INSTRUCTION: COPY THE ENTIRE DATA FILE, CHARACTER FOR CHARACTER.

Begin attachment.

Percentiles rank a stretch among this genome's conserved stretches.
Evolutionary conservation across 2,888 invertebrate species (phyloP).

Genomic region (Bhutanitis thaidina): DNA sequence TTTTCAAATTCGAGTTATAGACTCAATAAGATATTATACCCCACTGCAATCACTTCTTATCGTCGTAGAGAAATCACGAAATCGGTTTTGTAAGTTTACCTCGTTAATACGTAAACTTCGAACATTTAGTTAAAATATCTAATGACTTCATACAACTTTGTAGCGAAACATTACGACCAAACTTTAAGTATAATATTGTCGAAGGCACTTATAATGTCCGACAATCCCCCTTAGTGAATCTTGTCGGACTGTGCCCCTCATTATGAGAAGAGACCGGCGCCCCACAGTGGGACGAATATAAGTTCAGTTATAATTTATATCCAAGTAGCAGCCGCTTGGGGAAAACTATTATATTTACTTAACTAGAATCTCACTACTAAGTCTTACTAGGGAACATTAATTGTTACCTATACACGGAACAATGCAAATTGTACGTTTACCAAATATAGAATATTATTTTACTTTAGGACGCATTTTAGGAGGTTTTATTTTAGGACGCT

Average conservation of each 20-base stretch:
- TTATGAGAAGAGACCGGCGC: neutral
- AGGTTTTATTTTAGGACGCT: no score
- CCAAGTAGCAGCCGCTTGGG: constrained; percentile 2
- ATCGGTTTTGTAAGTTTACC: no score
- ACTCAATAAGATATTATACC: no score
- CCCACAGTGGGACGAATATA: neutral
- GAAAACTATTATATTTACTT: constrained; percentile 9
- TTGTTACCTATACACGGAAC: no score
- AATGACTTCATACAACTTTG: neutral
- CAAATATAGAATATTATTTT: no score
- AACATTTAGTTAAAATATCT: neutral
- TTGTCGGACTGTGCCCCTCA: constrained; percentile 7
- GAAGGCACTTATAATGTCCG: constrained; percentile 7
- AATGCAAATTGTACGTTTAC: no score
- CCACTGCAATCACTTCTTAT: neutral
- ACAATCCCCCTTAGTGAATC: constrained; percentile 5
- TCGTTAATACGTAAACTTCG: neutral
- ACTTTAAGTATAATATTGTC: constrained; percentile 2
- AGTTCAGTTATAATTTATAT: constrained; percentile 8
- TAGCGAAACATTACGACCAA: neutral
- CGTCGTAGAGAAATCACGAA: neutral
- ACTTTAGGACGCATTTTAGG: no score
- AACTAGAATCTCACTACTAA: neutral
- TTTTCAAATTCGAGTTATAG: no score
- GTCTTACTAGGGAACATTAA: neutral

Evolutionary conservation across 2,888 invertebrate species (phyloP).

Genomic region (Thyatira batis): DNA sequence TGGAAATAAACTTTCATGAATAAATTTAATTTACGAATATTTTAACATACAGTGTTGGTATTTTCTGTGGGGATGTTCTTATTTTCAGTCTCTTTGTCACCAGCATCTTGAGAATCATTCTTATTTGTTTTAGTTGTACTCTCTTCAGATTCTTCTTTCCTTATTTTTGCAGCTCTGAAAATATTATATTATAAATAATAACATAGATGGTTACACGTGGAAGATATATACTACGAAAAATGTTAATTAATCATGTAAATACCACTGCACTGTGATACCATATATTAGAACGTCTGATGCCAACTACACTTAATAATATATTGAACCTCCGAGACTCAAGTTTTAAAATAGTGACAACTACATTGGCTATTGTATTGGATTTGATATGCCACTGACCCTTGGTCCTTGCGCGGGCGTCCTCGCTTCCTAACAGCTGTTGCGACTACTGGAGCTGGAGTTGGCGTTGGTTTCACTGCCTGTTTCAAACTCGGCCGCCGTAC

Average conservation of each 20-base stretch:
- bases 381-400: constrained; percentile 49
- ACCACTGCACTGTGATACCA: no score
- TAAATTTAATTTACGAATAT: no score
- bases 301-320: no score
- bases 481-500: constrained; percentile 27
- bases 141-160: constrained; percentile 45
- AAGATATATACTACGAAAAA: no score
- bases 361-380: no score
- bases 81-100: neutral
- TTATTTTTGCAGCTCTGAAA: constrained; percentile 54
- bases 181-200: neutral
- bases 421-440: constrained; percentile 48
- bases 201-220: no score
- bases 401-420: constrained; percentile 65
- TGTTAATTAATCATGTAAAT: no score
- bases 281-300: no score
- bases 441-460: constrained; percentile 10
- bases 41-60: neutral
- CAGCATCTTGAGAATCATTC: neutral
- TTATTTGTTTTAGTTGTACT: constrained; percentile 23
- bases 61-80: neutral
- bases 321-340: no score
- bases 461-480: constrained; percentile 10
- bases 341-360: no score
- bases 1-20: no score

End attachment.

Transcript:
Percentiles rank a stretch among this genome's conserved stretches.
Evolutionary conservation across 2,888 invertebrate species (phyloP).

Genomic region (Bhutanitis thaidina): DNA sequence TTTTCAAATTCGAGTTATAGACTCAATAAGATATTATACCCCACTGCAATCACTTCTTATCGTCGTAGAGAAATCACGAAATCGGTTTTGTAAGTTTACCTCGTTAATACGTAAACTTCGAACATTTAGTTAAAATATCTAATGACTTCATACAACTTTGTAGCGAAACATTACGACCAAACTTTAAGTATAATATTGTCGAAGGCACTTATAATGTCCGACAATCCCCCTTAGTGAATCTTGTCGGACTGTGCCCCTCATTATGAGAAGAGACCGGCGCCCCACAGTGGGACGAATATAAGTTCAGTTATAATTTATATCCAAGTAGCAGCCGCTTGGGGAAAACTATTATATTTACTTAACTAGAATCTCACTACTAAGTCTTACTAGGGAACATTAATTGTTACCTATACACGGAACAATGCAAATTGTACGTTTACCAAATATAGAATATTATTTTACTTTAGGACGCATTTTAGGAGGTTTTATTTTAGGACGCT

Average conservation of each 20-base stretch:
- TTATGAGAAGAGACCGGCGC: neutral
- AGGTTTTATTTTAGGACGCT: no score
- CCAAGTAGCAGCCGCTTGGG: constrained; percentile 2
- ATCGGTTTTGTAAGTTTACC: no score
- ACTCAATAAGATATTATACC: no score
- CCCACAGTGGGACGAATATA: neutral
- GAAAACTATTATATTTACTT: constrained; percentile 9
- TTGTTACCTATACACGGAAC: no score
- AATGACTTCATACAACTTTG: neutral
- CAAATATAGAATATTATTTT: no score
- AACATTTAGTTAAAATATCT: neutral
- TTGTCGGACTGTGCCCCTCA: constrained; percentile 7
- GAAGGCACTTATAATGTCCG: constrained; percentile 7
- AATGCAAATTGTACGTTTAC: no score
- CCACTGCAATCACTTCTTAT: neutral
- ACAATCCCCCTTAGTGAATC: constrained; percentile 5
- TCGTTAATACGTAAACTTCG: neutral
- ACTTTAAGTATAATATTGTC: constrained; percentile 2
- AGTTCAGTTATAATTTATAT: constrained; percentile 8
- TAGCGAAACATTACGACCAA: neutral
- CGTCGTAGAGAAATCACGAA: neutral
- ACTTTAGGACGCATTTTAGG: no score
- AACTAGAATCTCACTACTAA: neutral
- TTTTCAAATTCGAGTTATAG: no score
- GTCTTACTAGGGAACATTAA: neutral

Evolutionary conservation across 2,888 invertebrate species (phyloP).

Genomic region (Thyatira batis): DNA sequence TGGAAATAAACTTTCATGAATAAATTTAATTTACGAATATTTTAACATACAGTGTTGGTATTTTCTGTGGGGATGTTCTTATTTTCAGTCTCTTTGTCACCAGCATCTTGAGAATCATTCTTATTTGTTTTAGTTGTACTCTCTTCAGATTCTTCTTTCCTTATTTTTGCAGCTCTGAAAATATTATATTATAAATAATAACATAGATGGTTACACGTGGAAGATATATACTACGAAAAATGTTAATTAATCATGTAAATACCACTGCACTGTGATACCATATATTAGAACGTCTGATGCCAACTACACTTAATAATATATTGAACCTCCGAGACTCAAGTTTTAAAATAGTGACAACTACATTGGCTATTGTATTGGATTTGATATGCCACTGACCCTTGGTCCTTGCGCGGGCGTCCTCGCTTCCTAACAGCTGTTGCGACTACTGGAGCTGGAGTTGGCGTTGGTTTCACTGCCTGTTTCAAACTCGGCCGCCGTAC

Average conservation of each 20-base stretch:
- bases 381-400: constrained; percentile 49
- ACCACTGCACTGTGATACCA: no score
- TAAATTTAATTTACGAATAT: no score
- bases 301-320: no score
- bases 481-500: constrained; percentile 27
- bases 141-160: constrained; percentile 45
- AAGATATATACTACGAAAAA: no score
- bases 361-380: no score
- bases 81-100: neutral
- TTATTTTTGCAGCTCTGAAA: constrained; percentile 54
- bases 181-200: neutral
- bases 421-440: constrained; percentile 48
- bases 201-220: no score
- bases 401-420: constrained; percentile 65
- TGTTAATTAATCATGTAAAT: no score
- bases 281-300: no score
- bases 441-460: constrained; percentile 10
- bases 41-60: neutral
- CAGCATCTTGAGAATCATTC: neutral
- TTATTTGTTTTAGTTGTACT: constrained; percentile 23
- bases 61-80: neutral
- bases 321-340: no score
- bases 461-480: constrained; percentile 10
- bases 341-360: no score
- bases 1-20: no score